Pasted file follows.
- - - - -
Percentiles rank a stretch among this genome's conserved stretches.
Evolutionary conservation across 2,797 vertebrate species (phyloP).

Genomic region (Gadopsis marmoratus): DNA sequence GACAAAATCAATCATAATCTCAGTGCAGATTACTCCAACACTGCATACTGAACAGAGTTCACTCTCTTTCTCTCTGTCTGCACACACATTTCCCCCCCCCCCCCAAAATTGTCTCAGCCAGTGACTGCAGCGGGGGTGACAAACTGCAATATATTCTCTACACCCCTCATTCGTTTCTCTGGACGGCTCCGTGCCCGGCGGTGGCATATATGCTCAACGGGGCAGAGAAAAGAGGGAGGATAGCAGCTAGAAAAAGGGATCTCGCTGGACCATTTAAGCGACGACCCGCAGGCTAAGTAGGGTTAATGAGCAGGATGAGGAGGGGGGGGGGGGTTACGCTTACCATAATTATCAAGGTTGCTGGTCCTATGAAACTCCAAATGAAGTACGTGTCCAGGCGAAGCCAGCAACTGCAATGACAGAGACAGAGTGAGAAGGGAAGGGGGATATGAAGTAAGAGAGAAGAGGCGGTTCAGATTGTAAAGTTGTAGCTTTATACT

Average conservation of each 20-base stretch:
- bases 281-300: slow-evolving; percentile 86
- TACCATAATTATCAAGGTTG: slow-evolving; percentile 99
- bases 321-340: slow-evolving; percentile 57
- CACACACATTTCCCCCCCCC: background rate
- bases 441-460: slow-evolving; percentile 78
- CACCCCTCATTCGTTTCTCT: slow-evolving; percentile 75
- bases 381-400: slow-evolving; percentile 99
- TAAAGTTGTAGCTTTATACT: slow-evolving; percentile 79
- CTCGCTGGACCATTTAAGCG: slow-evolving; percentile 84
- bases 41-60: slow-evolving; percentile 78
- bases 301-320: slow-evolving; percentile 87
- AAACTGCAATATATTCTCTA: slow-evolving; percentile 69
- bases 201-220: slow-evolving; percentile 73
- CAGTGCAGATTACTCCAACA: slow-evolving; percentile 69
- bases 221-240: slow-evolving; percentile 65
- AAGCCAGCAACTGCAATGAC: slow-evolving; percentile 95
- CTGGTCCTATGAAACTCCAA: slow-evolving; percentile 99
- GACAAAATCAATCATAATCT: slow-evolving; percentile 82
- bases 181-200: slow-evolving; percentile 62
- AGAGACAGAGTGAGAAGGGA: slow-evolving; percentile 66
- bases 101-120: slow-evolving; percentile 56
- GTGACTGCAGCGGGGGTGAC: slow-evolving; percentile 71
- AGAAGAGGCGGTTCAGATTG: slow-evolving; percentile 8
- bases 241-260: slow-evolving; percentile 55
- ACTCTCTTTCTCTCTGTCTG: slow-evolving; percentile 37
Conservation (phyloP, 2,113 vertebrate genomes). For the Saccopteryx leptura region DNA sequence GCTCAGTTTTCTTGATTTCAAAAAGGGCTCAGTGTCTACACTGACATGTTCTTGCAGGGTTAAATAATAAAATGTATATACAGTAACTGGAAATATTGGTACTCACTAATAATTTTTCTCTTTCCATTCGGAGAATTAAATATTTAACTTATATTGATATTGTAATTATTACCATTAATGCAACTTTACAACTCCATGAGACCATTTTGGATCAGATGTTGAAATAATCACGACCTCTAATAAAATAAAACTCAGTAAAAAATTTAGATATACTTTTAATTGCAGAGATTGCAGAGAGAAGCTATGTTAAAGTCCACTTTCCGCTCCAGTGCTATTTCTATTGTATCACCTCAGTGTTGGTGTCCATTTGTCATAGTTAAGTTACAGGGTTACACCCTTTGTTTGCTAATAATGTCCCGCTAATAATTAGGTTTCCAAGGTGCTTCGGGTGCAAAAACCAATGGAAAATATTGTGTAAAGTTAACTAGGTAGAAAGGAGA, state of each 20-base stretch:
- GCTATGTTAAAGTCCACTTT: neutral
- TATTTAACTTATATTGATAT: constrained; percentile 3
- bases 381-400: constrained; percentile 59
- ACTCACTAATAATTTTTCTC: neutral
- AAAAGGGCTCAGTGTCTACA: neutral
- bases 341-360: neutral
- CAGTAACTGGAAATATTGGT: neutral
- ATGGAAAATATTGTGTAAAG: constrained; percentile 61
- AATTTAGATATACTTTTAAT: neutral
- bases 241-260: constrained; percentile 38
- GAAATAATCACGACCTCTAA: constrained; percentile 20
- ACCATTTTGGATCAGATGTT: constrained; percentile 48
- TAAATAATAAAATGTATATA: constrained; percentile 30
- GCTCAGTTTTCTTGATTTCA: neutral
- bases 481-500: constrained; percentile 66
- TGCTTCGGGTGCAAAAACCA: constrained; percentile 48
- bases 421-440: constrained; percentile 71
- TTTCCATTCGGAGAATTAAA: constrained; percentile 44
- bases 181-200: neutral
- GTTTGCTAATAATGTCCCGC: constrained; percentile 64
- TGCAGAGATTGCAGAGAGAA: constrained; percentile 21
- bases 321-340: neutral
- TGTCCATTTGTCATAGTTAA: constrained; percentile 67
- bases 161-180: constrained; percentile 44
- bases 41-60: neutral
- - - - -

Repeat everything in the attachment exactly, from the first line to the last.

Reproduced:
Percentiles rank a stretch among this genome's conserved stretches.
Evolutionary conservation across 2,797 vertebrate species (phyloP).

Genomic region (Gadopsis marmoratus): DNA sequence GACAAAATCAATCATAATCTCAGTGCAGATTACTCCAACACTGCATACTGAACAGAGTTCACTCTCTTTCTCTCTGTCTGCACACACATTTCCCCCCCCCCCCCAAAATTGTCTCAGCCAGTGACTGCAGCGGGGGTGACAAACTGCAATATATTCTCTACACCCCTCATTCGTTTCTCTGGACGGCTCCGTGCCCGGCGGTGGCATATATGCTCAACGGGGCAGAGAAAAGAGGGAGGATAGCAGCTAGAAAAAGGGATCTCGCTGGACCATTTAAGCGACGACCCGCAGGCTAAGTAGGGTTAATGAGCAGGATGAGGAGGGGGGGGGGGGTTACGCTTACCATAATTATCAAGGTTGCTGGTCCTATGAAACTCCAAATGAAGTACGTGTCCAGGCGAAGCCAGCAACTGCAATGACAGAGACAGAGTGAGAAGGGAAGGGGGATATGAAGTAAGAGAGAAGAGGCGGTTCAGATTGTAAAGTTGTAGCTTTATACT

Average conservation of each 20-base stretch:
- bases 281-300: slow-evolving; percentile 86
- TACCATAATTATCAAGGTTG: slow-evolving; percentile 99
- bases 321-340: slow-evolving; percentile 57
- CACACACATTTCCCCCCCCC: background rate
- bases 441-460: slow-evolving; percentile 78
- CACCCCTCATTCGTTTCTCT: slow-evolving; percentile 75
- bases 381-400: slow-evolving; percentile 99
- TAAAGTTGTAGCTTTATACT: slow-evolving; percentile 79
- CTCGCTGGACCATTTAAGCG: slow-evolving; percentile 84
- bases 41-60: slow-evolving; percentile 78
- bases 301-320: slow-evolving; percentile 87
- AAACTGCAATATATTCTCTA: slow-evolving; percentile 69
- bases 201-220: slow-evolving; percentile 73
- CAGTGCAGATTACTCCAACA: slow-evolving; percentile 69
- bases 221-240: slow-evolving; percentile 65
- AAGCCAGCAACTGCAATGAC: slow-evolving; percentile 95
- CTGGTCCTATGAAACTCCAA: slow-evolving; percentile 99
- GACAAAATCAATCATAATCT: slow-evolving; percentile 82
- bases 181-200: slow-evolving; percentile 62
- AGAGACAGAGTGAGAAGGGA: slow-evolving; percentile 66
- bases 101-120: slow-evolving; percentile 56
- GTGACTGCAGCGGGGGTGAC: slow-evolving; percentile 71
- AGAAGAGGCGGTTCAGATTG: slow-evolving; percentile 8
- bases 241-260: slow-evolving; percentile 55
- ACTCTCTTTCTCTCTGTCTG: slow-evolving; percentile 37
Conservation (phyloP, 2,113 vertebrate genomes). For the Saccopteryx leptura region DNA sequence GCTCAGTTTTCTTGATTTCAAAAAGGGCTCAGTGTCTACACTGACATGTTCTTGCAGGGTTAAATAATAAAATGTATATACAGTAACTGGAAATATTGGTACTCACTAATAATTTTTCTCTTTCCATTCGGAGAATTAAATATTTAACTTATATTGATATTGTAATTATTACCATTAATGCAACTTTACAACTCCATGAGACCATTTTGGATCAGATGTTGAAATAATCACGACCTCTAATAAAATAAAACTCAGTAAAAAATTTAGATATACTTTTAATTGCAGAGATTGCAGAGAGAAGCTATGTTAAAGTCCACTTTCCGCTCCAGTGCTATTTCTATTGTATCACCTCAGTGTTGGTGTCCATTTGTCATAGTTAAGTTACAGGGTTACACCCTTTGTTTGCTAATAATGTCCCGCTAATAATTAGGTTTCCAAGGTGCTTCGGGTGCAAAAACCAATGGAAAATATTGTGTAAAGTTAACTAGGTAGAAAGGAGA, state of each 20-base stretch:
- GCTATGTTAAAGTCCACTTT: neutral
- TATTTAACTTATATTGATAT: constrained; percentile 3
- bases 381-400: constrained; percentile 59
- ACTCACTAATAATTTTTCTC: neutral
- AAAAGGGCTCAGTGTCTACA: neutral
- bases 341-360: neutral
- CAGTAACTGGAAATATTGGT: neutral
- ATGGAAAATATTGTGTAAAG: constrained; percentile 61
- AATTTAGATATACTTTTAAT: neutral
- bases 241-260: constrained; percentile 38
- GAAATAATCACGACCTCTAA: constrained; percentile 20
- ACCATTTTGGATCAGATGTT: constrained; percentile 48
- TAAATAATAAAATGTATATA: constrained; percentile 30
- GCTCAGTTTTCTTGATTTCA: neutral
- bases 481-500: constrained; percentile 66
- TGCTTCGGGTGCAAAAACCA: constrained; percentile 48
- bases 421-440: constrained; percentile 71
- TTTCCATTCGGAGAATTAAA: constrained; percentile 44
- bases 181-200: neutral
- GTTTGCTAATAATGTCCCGC: constrained; percentile 64
- TGCAGAGATTGCAGAGAGAA: constrained; percentile 21
- bases 321-340: neutral
- TGTCCATTTGTCATAGTTAA: constrained; percentile 67
- bases 161-180: constrained; percentile 44
- bases 41-60: neutral